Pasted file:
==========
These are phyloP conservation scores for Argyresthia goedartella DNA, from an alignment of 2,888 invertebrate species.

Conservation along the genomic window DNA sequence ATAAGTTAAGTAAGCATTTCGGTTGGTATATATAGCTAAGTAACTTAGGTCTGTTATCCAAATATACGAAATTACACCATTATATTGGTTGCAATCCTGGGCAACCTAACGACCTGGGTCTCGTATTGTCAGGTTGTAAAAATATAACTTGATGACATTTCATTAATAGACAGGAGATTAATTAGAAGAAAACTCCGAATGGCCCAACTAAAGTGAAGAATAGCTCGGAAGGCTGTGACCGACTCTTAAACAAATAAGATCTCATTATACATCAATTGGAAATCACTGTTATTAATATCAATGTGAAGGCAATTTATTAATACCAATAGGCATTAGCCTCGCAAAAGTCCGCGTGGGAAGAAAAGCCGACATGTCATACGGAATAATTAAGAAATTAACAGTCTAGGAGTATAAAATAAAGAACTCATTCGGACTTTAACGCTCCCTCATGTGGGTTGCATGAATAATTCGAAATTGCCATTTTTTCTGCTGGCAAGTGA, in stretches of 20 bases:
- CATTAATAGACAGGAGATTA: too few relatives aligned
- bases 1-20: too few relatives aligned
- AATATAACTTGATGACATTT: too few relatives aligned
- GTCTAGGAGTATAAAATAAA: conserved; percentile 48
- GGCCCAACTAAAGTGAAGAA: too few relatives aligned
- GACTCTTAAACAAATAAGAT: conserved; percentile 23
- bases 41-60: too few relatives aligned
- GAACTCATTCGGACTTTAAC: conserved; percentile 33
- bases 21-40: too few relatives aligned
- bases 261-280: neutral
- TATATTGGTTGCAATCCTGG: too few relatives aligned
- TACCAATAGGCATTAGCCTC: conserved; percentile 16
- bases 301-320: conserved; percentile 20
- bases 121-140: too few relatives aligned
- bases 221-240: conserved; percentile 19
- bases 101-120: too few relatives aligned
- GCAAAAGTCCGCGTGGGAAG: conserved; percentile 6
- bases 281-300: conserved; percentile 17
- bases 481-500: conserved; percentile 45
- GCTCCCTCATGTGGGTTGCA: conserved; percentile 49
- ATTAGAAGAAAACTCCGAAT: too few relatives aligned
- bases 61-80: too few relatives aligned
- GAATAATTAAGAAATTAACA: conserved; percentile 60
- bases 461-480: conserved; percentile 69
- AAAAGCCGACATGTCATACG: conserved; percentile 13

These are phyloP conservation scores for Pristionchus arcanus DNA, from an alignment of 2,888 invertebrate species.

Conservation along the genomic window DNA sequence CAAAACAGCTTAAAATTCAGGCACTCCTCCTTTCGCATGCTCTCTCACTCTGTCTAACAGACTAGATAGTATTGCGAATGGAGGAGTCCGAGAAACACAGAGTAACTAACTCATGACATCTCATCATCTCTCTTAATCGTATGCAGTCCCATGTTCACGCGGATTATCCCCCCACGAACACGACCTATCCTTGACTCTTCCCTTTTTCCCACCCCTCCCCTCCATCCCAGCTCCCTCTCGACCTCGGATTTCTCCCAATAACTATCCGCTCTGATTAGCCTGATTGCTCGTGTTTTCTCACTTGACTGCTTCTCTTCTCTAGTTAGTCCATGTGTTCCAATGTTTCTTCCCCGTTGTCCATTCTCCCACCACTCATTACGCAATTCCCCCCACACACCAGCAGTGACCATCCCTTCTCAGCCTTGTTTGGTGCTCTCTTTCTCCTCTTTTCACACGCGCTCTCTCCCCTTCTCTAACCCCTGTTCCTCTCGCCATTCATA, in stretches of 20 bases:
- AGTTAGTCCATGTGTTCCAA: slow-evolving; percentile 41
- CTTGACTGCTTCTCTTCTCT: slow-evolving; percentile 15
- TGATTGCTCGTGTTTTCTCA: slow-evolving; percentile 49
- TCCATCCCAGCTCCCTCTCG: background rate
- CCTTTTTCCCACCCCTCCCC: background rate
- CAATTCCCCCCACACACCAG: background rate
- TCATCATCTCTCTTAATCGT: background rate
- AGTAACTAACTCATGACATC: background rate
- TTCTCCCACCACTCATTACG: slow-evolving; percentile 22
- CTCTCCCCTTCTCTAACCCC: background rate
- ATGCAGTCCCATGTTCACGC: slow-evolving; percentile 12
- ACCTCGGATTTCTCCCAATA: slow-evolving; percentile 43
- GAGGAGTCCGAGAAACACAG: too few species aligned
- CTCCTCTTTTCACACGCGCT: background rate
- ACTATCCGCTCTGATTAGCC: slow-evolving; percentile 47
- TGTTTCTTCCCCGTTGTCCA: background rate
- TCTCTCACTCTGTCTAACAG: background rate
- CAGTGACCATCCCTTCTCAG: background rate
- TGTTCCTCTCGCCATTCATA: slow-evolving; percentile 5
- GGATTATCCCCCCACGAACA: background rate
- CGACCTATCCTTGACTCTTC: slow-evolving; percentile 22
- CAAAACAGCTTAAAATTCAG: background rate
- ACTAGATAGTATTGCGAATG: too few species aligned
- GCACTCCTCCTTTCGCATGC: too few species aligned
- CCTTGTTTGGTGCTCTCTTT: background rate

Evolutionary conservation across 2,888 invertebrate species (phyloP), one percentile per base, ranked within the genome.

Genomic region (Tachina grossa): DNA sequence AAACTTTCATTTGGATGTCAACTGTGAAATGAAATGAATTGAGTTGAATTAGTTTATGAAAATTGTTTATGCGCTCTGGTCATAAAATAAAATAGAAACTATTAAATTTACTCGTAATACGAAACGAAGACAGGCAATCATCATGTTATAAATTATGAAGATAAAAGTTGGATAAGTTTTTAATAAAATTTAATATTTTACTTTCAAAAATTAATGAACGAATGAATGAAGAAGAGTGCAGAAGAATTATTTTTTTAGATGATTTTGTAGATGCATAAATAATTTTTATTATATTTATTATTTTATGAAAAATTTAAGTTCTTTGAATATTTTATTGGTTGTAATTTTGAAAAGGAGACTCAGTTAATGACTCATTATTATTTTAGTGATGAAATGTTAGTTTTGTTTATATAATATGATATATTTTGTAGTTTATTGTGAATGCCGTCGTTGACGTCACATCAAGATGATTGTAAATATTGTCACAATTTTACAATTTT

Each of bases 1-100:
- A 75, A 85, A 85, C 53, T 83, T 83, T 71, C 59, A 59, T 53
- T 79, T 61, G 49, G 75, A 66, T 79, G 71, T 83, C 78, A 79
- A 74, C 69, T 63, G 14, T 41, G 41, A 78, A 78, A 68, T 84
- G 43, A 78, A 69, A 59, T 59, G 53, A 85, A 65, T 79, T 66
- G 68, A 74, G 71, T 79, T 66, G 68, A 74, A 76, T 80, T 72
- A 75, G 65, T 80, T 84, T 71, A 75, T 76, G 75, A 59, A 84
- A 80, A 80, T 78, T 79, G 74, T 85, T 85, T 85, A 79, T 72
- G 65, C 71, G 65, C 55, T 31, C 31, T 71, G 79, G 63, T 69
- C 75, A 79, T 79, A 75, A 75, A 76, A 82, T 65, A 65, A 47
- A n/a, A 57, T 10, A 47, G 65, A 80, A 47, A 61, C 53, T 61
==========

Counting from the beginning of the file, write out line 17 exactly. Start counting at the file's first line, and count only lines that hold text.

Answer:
- bases 221-240: conserved; percentile 19